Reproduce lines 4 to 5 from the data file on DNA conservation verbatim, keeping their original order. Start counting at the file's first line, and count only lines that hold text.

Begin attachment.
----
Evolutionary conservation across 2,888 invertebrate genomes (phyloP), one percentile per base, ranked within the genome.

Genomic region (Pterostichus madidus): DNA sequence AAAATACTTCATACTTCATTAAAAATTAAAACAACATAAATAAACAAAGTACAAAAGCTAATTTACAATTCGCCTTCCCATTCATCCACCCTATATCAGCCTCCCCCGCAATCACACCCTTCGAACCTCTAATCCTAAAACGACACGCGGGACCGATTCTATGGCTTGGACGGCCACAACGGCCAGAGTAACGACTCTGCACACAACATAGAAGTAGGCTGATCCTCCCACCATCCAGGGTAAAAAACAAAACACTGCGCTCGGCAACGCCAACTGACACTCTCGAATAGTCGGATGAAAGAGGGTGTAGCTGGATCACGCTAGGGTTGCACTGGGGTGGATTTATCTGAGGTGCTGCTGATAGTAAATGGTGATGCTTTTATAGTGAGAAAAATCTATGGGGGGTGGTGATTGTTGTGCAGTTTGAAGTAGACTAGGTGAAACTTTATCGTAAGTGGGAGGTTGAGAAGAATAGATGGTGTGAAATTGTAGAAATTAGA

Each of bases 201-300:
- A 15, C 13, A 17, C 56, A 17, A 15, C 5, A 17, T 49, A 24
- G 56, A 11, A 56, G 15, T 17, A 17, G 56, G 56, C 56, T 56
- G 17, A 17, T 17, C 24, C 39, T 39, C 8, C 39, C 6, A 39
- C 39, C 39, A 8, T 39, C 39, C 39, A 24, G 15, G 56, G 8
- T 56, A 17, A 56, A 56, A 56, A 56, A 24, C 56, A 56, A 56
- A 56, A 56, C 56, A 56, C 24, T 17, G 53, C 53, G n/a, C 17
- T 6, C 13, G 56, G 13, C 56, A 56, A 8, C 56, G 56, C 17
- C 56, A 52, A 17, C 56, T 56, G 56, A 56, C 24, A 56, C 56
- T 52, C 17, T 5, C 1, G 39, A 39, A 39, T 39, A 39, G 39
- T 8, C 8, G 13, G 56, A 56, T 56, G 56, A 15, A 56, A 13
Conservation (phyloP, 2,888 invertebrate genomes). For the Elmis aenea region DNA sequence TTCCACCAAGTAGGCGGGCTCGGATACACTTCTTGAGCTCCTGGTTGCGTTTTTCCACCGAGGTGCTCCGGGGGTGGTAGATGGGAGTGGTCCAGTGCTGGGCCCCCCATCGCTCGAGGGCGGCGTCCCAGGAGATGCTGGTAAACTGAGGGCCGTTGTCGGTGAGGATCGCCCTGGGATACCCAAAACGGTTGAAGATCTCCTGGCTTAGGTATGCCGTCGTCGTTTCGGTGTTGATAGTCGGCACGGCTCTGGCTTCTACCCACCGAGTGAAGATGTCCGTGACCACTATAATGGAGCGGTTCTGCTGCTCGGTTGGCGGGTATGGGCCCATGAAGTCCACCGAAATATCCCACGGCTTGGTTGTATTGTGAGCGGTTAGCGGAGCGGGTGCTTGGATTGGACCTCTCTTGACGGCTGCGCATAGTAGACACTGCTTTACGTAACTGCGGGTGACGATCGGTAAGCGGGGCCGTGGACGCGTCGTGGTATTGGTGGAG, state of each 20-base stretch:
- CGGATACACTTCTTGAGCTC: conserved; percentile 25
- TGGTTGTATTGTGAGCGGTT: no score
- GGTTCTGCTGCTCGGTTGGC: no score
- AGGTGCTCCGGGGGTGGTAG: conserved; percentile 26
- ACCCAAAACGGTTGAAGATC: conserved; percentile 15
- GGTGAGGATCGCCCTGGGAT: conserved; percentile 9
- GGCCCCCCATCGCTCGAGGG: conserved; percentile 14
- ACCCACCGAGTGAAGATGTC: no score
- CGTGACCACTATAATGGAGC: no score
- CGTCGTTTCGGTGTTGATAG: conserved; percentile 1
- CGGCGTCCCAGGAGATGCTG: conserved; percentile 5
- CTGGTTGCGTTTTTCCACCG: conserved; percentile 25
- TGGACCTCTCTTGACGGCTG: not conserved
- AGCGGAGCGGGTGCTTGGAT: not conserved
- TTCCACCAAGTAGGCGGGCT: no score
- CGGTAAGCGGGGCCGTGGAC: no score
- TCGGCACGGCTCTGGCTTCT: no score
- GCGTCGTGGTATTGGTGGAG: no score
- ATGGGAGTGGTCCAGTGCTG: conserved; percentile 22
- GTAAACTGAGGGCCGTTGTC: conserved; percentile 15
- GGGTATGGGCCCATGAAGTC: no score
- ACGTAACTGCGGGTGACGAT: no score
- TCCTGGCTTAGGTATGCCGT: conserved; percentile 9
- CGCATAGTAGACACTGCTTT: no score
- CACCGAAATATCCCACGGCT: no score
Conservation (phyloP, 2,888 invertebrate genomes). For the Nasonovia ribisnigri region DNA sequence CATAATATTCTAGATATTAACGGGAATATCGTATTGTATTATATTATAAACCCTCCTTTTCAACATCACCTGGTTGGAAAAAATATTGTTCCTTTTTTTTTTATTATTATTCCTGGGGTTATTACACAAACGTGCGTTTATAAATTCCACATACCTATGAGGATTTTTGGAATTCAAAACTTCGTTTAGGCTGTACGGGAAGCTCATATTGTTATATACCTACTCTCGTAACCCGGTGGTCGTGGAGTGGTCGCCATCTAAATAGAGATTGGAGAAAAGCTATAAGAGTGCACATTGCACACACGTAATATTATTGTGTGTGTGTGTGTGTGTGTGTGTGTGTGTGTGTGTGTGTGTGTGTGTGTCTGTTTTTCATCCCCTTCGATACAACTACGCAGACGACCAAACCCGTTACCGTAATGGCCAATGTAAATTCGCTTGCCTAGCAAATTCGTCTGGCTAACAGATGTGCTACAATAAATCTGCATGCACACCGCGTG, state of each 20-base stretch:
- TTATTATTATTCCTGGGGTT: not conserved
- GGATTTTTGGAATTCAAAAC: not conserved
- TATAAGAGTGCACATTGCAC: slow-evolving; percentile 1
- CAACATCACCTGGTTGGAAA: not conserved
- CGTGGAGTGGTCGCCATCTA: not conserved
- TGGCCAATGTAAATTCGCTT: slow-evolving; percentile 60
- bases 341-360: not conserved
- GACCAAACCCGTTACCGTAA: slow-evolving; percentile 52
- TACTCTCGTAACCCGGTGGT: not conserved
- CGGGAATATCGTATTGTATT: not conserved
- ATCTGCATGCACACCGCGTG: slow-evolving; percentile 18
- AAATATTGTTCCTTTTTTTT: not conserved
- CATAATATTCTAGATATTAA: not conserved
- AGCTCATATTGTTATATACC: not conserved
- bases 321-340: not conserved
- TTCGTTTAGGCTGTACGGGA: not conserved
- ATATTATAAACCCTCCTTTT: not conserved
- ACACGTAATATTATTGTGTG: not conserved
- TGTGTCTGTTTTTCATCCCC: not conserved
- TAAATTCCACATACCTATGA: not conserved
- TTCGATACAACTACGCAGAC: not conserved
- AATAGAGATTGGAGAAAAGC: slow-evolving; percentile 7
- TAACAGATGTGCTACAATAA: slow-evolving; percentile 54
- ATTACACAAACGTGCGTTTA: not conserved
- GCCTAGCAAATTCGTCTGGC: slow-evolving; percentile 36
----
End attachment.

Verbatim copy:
- A 15, C 13, A 17, C 56, A 17, A 15, C 5, A 17, T 49, A 24
- G 56, A 11, A 56, G 15, T 17, A 17, G 56, G 56, C 56, T 56